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EDITORIAL How brands are looking internationally for growth in challenging times

On the face of it, the economic news continues to look grim: 84% of shoppers feel like they already live in recession – regardless of the official figures saying we narrowly squeaked not falling into recession in December – inflation remains at 10.1%, 16% for food, and even Valentine’s Day saw shoppers reign in their spending on love gifts for their partners (though, interestingly, not their pets). The lack of willingness to spend has also seen a spike in returns.

Against this backdrop it isn’t hard to see why small business insolvencies are tipped to rise 71% in 2023. 

However, it’s not all doom and gloom: there are still some interesting success stories out there and many smaller retailers could look on these challenging times as an opportunity to reinvent what they do and how they do it to generate more sustained growth for the recovery that we are likely to see in late 2023 or early 2024.

Marketplace Secret Sales offers some insight into this. It works with many of the world’s leading luxury brands – some of them enormous, but many smaller, boutique sellers – to sell their end-of line items. It has seen a 70% surge in sales across 2022 and is tipped to grow another 83% in 2023. As of the end of January, it was already seeing 80% year-on-year growth.

This is driven by these smaller brands looking at how best to sell to the consumers that are willing to buy. Affordable luxury is a growth area and many, while selling on last season’s wares, are also creating their own ‘outlet ranges’ to sell on marketplaces such as Secret Sales. This is particularly true of brands looking to use such sites to expand internationally.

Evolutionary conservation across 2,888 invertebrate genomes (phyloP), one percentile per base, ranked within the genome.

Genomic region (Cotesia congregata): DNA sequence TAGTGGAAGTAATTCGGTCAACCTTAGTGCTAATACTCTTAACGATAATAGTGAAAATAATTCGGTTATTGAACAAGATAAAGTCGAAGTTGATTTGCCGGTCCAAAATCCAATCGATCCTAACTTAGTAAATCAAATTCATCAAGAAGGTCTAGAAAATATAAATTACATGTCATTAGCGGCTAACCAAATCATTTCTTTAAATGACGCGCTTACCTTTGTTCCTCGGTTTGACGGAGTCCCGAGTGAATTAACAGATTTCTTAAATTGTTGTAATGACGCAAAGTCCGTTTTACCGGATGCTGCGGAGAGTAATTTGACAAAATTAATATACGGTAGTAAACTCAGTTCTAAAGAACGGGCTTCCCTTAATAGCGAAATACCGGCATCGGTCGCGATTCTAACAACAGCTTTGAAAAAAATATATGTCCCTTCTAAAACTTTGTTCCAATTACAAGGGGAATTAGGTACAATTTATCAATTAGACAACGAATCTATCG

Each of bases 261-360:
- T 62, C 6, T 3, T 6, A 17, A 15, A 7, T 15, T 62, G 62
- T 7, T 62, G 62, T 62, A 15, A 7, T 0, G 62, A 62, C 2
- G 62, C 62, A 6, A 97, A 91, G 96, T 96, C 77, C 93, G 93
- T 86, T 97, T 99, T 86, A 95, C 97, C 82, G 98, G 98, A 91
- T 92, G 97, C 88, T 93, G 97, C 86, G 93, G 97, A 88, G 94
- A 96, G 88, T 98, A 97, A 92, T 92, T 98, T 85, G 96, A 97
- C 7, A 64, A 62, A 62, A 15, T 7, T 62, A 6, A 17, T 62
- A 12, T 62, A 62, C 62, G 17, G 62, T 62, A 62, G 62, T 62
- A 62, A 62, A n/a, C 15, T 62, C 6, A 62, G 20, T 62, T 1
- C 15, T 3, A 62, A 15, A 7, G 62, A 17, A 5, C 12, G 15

Selling overseas is becoming increasingly appealing to many smaller etailers as, despite the headaches brought about by Brexit, it offers the chance for growth. This is a trend that came out of Black Friday and many retailers are starting to cash in on it. It is hard to do, but not impossible, as our Guest Comment points out.

Pureplay furniture start-up Furniturebox also offers some insight into how a smaller retailer can actually make this happen. It saw massive growth across the pandemic – generating £17m in sales in 2022 – and now the company is looking at how to grow by selling overseas. While many other pureplay furniture sellers have had a much more torrid time of it since the end of the lockdowns, Furniturebox has played in clever, keeping its expansion at a manageable level and looking at how to slowly move to selling overseas. Let’s hope it pays off.

Another example is fashion brand rag & bone. It to has seen steady and sustained growth through focussing on the right balance of online and offline sales and it too now is looking overseas as the path to expansion. With the UK market (temporarily) stuttering, looking further afield, not least towards China, is the best way to make things grow.

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